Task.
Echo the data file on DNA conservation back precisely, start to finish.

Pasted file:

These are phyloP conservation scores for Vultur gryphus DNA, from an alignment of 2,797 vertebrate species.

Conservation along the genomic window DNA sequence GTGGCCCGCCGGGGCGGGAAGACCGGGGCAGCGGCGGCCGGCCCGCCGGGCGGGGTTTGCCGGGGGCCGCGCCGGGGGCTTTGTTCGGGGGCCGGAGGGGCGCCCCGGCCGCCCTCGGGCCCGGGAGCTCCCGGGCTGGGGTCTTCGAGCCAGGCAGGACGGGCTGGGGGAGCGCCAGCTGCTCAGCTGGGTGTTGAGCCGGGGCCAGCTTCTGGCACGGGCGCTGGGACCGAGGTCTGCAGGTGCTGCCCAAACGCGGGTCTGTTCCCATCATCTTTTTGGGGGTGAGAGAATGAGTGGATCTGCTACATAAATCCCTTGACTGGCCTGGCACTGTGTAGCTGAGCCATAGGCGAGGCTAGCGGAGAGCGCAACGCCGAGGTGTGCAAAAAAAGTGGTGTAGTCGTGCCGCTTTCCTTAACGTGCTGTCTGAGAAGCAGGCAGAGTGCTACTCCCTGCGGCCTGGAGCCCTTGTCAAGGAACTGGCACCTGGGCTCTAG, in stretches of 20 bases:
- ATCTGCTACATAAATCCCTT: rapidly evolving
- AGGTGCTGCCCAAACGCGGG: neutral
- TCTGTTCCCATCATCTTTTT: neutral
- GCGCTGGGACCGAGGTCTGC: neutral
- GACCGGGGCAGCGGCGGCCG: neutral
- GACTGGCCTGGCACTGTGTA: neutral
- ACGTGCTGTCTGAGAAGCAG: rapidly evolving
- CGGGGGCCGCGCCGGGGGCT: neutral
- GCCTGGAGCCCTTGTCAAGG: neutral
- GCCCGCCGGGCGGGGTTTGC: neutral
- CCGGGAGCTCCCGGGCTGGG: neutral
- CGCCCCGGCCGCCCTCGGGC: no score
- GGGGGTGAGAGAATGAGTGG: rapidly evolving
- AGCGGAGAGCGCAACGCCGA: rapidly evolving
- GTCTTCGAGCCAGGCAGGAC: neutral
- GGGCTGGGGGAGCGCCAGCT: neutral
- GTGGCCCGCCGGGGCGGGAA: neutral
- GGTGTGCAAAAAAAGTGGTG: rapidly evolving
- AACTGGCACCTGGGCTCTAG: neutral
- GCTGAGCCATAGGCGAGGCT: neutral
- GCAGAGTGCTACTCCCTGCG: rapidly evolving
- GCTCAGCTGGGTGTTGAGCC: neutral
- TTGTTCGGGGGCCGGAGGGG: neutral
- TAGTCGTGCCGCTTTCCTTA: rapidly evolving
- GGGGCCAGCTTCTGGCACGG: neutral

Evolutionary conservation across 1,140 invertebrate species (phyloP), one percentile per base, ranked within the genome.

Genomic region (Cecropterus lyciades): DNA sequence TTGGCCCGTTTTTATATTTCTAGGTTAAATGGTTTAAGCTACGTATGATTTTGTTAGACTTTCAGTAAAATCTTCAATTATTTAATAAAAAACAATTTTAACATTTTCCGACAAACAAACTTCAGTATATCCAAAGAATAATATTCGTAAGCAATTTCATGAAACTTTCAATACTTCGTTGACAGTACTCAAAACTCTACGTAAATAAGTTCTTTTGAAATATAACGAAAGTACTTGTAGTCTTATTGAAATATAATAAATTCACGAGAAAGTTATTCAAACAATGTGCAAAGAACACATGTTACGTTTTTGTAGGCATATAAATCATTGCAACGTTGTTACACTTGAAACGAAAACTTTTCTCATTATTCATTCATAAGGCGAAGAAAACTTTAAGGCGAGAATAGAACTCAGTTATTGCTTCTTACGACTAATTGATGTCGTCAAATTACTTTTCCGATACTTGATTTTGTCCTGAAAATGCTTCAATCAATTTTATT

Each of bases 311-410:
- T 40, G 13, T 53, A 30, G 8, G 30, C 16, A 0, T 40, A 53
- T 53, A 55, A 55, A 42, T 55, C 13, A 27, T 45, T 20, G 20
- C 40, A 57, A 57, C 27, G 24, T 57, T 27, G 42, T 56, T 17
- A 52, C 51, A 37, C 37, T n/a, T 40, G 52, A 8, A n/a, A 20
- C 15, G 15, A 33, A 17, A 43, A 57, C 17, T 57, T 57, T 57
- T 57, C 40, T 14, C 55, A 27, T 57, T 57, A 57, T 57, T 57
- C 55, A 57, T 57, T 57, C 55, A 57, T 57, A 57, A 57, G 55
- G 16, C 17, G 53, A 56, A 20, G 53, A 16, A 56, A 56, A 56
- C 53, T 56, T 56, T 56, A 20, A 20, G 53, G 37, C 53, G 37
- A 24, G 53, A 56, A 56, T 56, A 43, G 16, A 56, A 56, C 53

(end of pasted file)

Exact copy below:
These are phyloP conservation scores for Vultur gryphus DNA, from an alignment of 2,797 vertebrate species.

Conservation along the genomic window DNA sequence GTGGCCCGCCGGGGCGGGAAGACCGGGGCAGCGGCGGCCGGCCCGCCGGGCGGGGTTTGCCGGGGGCCGCGCCGGGGGCTTTGTTCGGGGGCCGGAGGGGCGCCCCGGCCGCCCTCGGGCCCGGGAGCTCCCGGGCTGGGGTCTTCGAGCCAGGCAGGACGGGCTGGGGGAGCGCCAGCTGCTCAGCTGGGTGTTGAGCCGGGGCCAGCTTCTGGCACGGGCGCTGGGACCGAGGTCTGCAGGTGCTGCCCAAACGCGGGTCTGTTCCCATCATCTTTTTGGGGGTGAGAGAATGAGTGGATCTGCTACATAAATCCCTTGACTGGCCTGGCACTGTGTAGCTGAGCCATAGGCGAGGCTAGCGGAGAGCGCAACGCCGAGGTGTGCAAAAAAAGTGGTGTAGTCGTGCCGCTTTCCTTAACGTGCTGTCTGAGAAGCAGGCAGAGTGCTACTCCCTGCGGCCTGGAGCCCTTGTCAAGGAACTGGCACCTGGGCTCTAG, in stretches of 20 bases:
- ATCTGCTACATAAATCCCTT: rapidly evolving
- AGGTGCTGCCCAAACGCGGG: neutral
- TCTGTTCCCATCATCTTTTT: neutral
- GCGCTGGGACCGAGGTCTGC: neutral
- GACCGGGGCAGCGGCGGCCG: neutral
- GACTGGCCTGGCACTGTGTA: neutral
- ACGTGCTGTCTGAGAAGCAG: rapidly evolving
- CGGGGGCCGCGCCGGGGGCT: neutral
- GCCTGGAGCCCTTGTCAAGG: neutral
- GCCCGCCGGGCGGGGTTTGC: neutral
- CCGGGAGCTCCCGGGCTGGG: neutral
- CGCCCCGGCCGCCCTCGGGC: no score
- GGGGGTGAGAGAATGAGTGG: rapidly evolving
- AGCGGAGAGCGCAACGCCGA: rapidly evolving
- GTCTTCGAGCCAGGCAGGAC: neutral
- GGGCTGGGGGAGCGCCAGCT: neutral
- GTGGCCCGCCGGGGCGGGAA: neutral
- GGTGTGCAAAAAAAGTGGTG: rapidly evolving
- AACTGGCACCTGGGCTCTAG: neutral
- GCTGAGCCATAGGCGAGGCT: neutral
- GCAGAGTGCTACTCCCTGCG: rapidly evolving
- GCTCAGCTGGGTGTTGAGCC: neutral
- TTGTTCGGGGGCCGGAGGGG: neutral
- TAGTCGTGCCGCTTTCCTTA: rapidly evolving
- GGGGCCAGCTTCTGGCACGG: neutral

Evolutionary conservation across 1,140 invertebrate species (phyloP), one percentile per base, ranked within the genome.

Genomic region (Cecropterus lyciades): DNA sequence TTGGCCCGTTTTTATATTTCTAGGTTAAATGGTTTAAGCTACGTATGATTTTGTTAGACTTTCAGTAAAATCTTCAATTATTTAATAAAAAACAATTTTAACATTTTCCGACAAACAAACTTCAGTATATCCAAAGAATAATATTCGTAAGCAATTTCATGAAACTTTCAATACTTCGTTGACAGTACTCAAAACTCTACGTAAATAAGTTCTTTTGAAATATAACGAAAGTACTTGTAGTCTTATTGAAATATAATAAATTCACGAGAAAGTTATTCAAACAATGTGCAAAGAACACATGTTACGTTTTTGTAGGCATATAAATCATTGCAACGTTGTTACACTTGAAACGAAAACTTTTCTCATTATTCATTCATAAGGCGAAGAAAACTTTAAGGCGAGAATAGAACTCAGTTATTGCTTCTTACGACTAATTGATGTCGTCAAATTACTTTTCCGATACTTGATTTTGTCCTGAAAATGCTTCAATCAATTTTATT

Each of bases 311-410:
- T 40, G 13, T 53, A 30, G 8, G 30, C 16, A 0, T 40, A 53
- T 53, A 55, A 55, A 42, T 55, C 13, A 27, T 45, T 20, G 20
- C 40, A 57, A 57, C 27, G 24, T 57, T 27, G 42, T 56, T 17
- A 52, C 51, A 37, C 37, T n/a, T 40, G 52, A 8, A n/a, A 20
- C 15, G 15, A 33, A 17, A 43, A 57, C 17, T 57, T 57, T 57
- T 57, C 40, T 14, C 55, A 27, T 57, T 57, A 57, T 57, T 57
- C 55, A 57, T 57, T 57, C 55, A 57, T 57, A 57, A 57, G 55
- G 16, C 17, G 53, A 56, A 20, G 53, A 16, A 56, A 56, A 56
- C 53, T 56, T 56, T 56, A 20, A 20, G 53, G 37, C 53, G 37
- A 24, G 53, A 56, A 56, T 56, A 43, G 16, A 56, A 56, C 53